Habitat preferences and phenology of Ochlerotatus triseriatus and Aedes albopictus (Diptera : Culicidae) in southwestern Virginia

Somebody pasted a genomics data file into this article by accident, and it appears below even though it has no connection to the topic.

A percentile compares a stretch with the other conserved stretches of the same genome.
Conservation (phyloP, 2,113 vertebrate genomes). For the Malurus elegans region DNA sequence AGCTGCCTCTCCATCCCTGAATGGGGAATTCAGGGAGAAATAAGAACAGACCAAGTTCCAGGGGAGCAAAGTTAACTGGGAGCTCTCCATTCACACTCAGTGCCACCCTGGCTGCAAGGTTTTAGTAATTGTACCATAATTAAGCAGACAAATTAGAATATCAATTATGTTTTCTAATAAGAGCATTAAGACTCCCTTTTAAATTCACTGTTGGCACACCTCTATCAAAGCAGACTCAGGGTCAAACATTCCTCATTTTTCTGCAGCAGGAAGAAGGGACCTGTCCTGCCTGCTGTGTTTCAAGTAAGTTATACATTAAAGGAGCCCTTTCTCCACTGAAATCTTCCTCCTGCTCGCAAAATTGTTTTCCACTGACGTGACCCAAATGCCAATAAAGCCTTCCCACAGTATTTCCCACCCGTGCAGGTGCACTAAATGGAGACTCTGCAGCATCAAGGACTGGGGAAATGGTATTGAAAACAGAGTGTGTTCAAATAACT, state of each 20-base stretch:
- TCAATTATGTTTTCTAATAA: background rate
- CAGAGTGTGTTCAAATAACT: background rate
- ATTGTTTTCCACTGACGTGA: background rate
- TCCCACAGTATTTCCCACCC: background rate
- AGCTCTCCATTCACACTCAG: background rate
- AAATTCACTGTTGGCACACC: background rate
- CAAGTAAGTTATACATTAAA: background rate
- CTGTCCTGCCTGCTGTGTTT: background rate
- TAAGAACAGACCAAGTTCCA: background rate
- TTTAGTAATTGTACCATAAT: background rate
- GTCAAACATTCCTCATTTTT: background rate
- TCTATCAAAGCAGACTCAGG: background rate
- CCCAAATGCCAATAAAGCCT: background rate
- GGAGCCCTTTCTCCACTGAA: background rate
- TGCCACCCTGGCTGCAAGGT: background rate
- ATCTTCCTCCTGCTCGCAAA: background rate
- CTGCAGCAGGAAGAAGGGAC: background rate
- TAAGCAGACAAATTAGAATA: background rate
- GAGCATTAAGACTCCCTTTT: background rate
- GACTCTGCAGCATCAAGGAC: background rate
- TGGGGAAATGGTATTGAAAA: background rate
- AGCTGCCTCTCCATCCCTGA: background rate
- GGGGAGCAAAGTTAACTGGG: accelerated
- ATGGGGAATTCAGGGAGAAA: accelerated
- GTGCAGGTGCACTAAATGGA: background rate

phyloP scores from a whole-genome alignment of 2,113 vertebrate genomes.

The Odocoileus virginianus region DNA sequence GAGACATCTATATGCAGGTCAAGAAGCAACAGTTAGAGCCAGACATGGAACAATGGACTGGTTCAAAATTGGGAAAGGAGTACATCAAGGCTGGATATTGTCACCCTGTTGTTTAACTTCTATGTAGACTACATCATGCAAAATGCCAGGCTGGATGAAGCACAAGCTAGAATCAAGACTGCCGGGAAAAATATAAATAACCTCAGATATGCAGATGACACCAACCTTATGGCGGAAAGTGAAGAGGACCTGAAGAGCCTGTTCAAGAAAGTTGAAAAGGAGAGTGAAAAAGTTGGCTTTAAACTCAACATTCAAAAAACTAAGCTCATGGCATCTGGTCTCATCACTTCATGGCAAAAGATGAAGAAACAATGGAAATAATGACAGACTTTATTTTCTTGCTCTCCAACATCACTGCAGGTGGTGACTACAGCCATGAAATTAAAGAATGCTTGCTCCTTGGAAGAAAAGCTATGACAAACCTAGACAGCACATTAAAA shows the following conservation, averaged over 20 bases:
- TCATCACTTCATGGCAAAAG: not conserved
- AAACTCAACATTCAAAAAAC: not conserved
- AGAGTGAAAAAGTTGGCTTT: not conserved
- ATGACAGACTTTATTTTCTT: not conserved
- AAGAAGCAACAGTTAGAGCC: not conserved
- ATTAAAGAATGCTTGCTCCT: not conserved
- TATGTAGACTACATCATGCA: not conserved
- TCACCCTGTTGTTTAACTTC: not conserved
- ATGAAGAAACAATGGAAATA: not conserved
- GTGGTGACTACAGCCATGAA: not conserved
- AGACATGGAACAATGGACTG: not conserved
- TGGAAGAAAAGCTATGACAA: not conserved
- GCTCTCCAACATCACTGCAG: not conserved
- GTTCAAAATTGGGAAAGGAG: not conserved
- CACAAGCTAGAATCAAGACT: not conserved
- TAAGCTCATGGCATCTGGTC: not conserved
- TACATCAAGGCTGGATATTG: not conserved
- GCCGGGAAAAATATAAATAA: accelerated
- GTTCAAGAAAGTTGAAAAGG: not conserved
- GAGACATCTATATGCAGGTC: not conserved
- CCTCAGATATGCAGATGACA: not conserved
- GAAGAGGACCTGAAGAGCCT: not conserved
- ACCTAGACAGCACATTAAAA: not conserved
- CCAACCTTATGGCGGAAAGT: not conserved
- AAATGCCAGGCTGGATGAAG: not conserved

Recently, the number of reported human cases of La Crosse encephalitis, an illness caused by mosquito-borne La Crosse virus (LAC), has increased in southwestern Virginia, resulting in a need for better understanding of the virus cycle and the biology of its vectors in the region. This study examined the spatial and temporal distributions of the primary vector of LAC, Ochlerotatus triseriatus (Say), and a potential secondary vector, Aedes albopictits (Skuse). Ovitrapping surveys were conducted in 1998 and 1999 to determine distributions and oviposition habitat preferences of the two species in southwestern Virginia. Mosquitoes also were collected for virus assay from a tire dump and a human La Crosse encephalitis case site between 1998 and 2000. Oc. triseriatus and Ae. albopictus were collected from all ovitrap sites surveyed, and numbers of Oc. triseriatus eggs generally were higher than those of Ae. albopictus. Numbers of Oc. triseriatus remained high during most of the summer, while Ae. albopictus numbers increased gradually, reaching a peak in late August and declining thereafter. In Wise County, relative Ae. albopictus abundance was highest in sites with traps placed in open residential areas. Lowest numbers of both species were found in densely forested areas. Ovitrapping during consecutive years revealed that Ae. albopictus was well established and overwintering in the area. An oviposition comparison between the yard and adjacent forest at a human LaCrosse encephalitis case site in 1999 showed that Ae. albopictus preferentially oviposited in the yard surrounding the home, but Oc. triseriatus showed no preference. LAC isolations from larval and adult collections of Oc. triseriatus females from the same case site indicated the occurrence of transovarial transmission.